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Charlie Day Steals The Show As Luigi In The Super Mario Bros. Movie (And We've Got The Perfect Spin-Off)

The following article contains spoilers for "The Super Mario Bros. Movie."

Mario may be the star of video games and his own animated movie now, but he's only gotten that far thanks to the help of his brother, Luigi. The two are thick as thieves in "The Super Mario Bros. Movie," even if they spend a majority of the runtime separated due to Luigi getting kidnapped by Bowser's forces. It's up to Mario to save his brother, and by the end of the film, they both utilize the Super Star's power to become invincible and take down Bowser because they're stronger when together. 

Luigi may not be in the film a lot, but voice actor Charlie Day makes the most out of the character. Unlike Chris Pratt ever-so-slightly Mario-fying his voice, Charlie Day pretty much makes Luigi sound like himself, but it works so well. Day really encapsulates the scaredy-cat nature of the character, who thinks he can't do anything without his big brother helping him out. Luigi ultimately stands up to his captor, and by the end of the flick, the two brothers are living in the Mushroom Kingdom. 

Luigi's great, and his arc in the movie is superb. But what's even more exciting is what it sets up as far as a potential spin-off. Assuming "The Super Mario Bros. Movie" does well at the box office (which it likely will), sequels and spin-offs are almost a certainty. There have even been murmurings of a solo "Donkey Kong" movie if everything goes well. However, Nintendo and Illumination would be letting a prime opportunity go to waste by not giving audiences a "Luigi's Mansion" film at some point in the future.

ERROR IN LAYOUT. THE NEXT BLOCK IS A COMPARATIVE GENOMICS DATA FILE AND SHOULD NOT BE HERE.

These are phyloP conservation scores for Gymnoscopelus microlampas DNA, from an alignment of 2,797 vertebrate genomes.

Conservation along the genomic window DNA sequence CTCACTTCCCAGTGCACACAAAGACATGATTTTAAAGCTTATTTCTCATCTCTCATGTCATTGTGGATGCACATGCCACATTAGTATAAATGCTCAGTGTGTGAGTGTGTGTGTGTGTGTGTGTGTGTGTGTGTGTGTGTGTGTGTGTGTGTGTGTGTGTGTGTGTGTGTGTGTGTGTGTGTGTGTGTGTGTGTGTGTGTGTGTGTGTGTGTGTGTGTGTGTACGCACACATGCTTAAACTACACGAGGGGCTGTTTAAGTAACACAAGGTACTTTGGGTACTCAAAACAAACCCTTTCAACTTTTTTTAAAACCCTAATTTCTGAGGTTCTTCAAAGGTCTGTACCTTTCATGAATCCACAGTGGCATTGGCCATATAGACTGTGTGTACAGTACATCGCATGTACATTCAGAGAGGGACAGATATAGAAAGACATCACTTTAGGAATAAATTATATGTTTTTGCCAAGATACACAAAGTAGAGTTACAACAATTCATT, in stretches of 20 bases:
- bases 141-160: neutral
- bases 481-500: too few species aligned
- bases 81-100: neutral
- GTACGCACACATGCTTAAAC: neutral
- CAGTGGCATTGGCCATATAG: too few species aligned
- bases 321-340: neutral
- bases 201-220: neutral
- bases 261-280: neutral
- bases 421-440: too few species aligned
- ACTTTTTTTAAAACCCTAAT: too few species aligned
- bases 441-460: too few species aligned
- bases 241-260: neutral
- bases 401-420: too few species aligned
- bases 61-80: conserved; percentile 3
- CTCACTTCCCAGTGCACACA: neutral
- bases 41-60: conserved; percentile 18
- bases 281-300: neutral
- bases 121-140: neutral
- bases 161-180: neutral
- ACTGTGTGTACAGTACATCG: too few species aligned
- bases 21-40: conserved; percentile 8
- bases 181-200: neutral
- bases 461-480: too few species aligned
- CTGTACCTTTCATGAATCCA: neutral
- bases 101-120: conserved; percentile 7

Luigi's Mansion could force the character to become more self-reliant

What makes "Luigi's Mansion" so much fun is that Luigi is afraid of pretty much everything. That attitude carries over into "The Super Mario Bros. Movie," really showing why Mario feels in charge of protecting his brother. And Luigi does get a moment to show how much he's grown when he stands in front of Bowser's fire blast to protect Mario from the flames. He's afraid, but he does the heroic thing anyway, which is really what makes a hero in the first place. And while the brothers may be stronger together in this movie, "Luigi's Mansion" would allow the character to step out of Mario's shadow. 

Luigi basically functions as the "damsel in distress" for the film. He's the one locked up by Bowser, so it would be great to see the character take on a more active role for a spin-off or sequel. And while Luigi may be fine following in his brother's footsteps for the time being, it wouldn't be unfounded for him to wish people respected him for who he is individually a little more. Or what if he's thrusted into a situation where Mario is kidnapped, and he has to handle an adventure all on his own? That's pretty much the plot of the first "Luigi's Mansion" game, which is ripe for adaptation. 

While Luigi can certainly like his brother, his character could evolve into learning how to handle situations all on his own. He can maintain his scaredy-cat attitude, but he knows he has to go outside his comfort zone for the sake of his brother. It'd make for some great PG-rated horror thrills while giving Charlie Day something meatier to perform. Plus, we know King Boo is around somewhere, seeing how he was at Bowser's almost-wedding. A "Luigi's Mansion" movie would be an easy win and allow the character to grow in a natural way.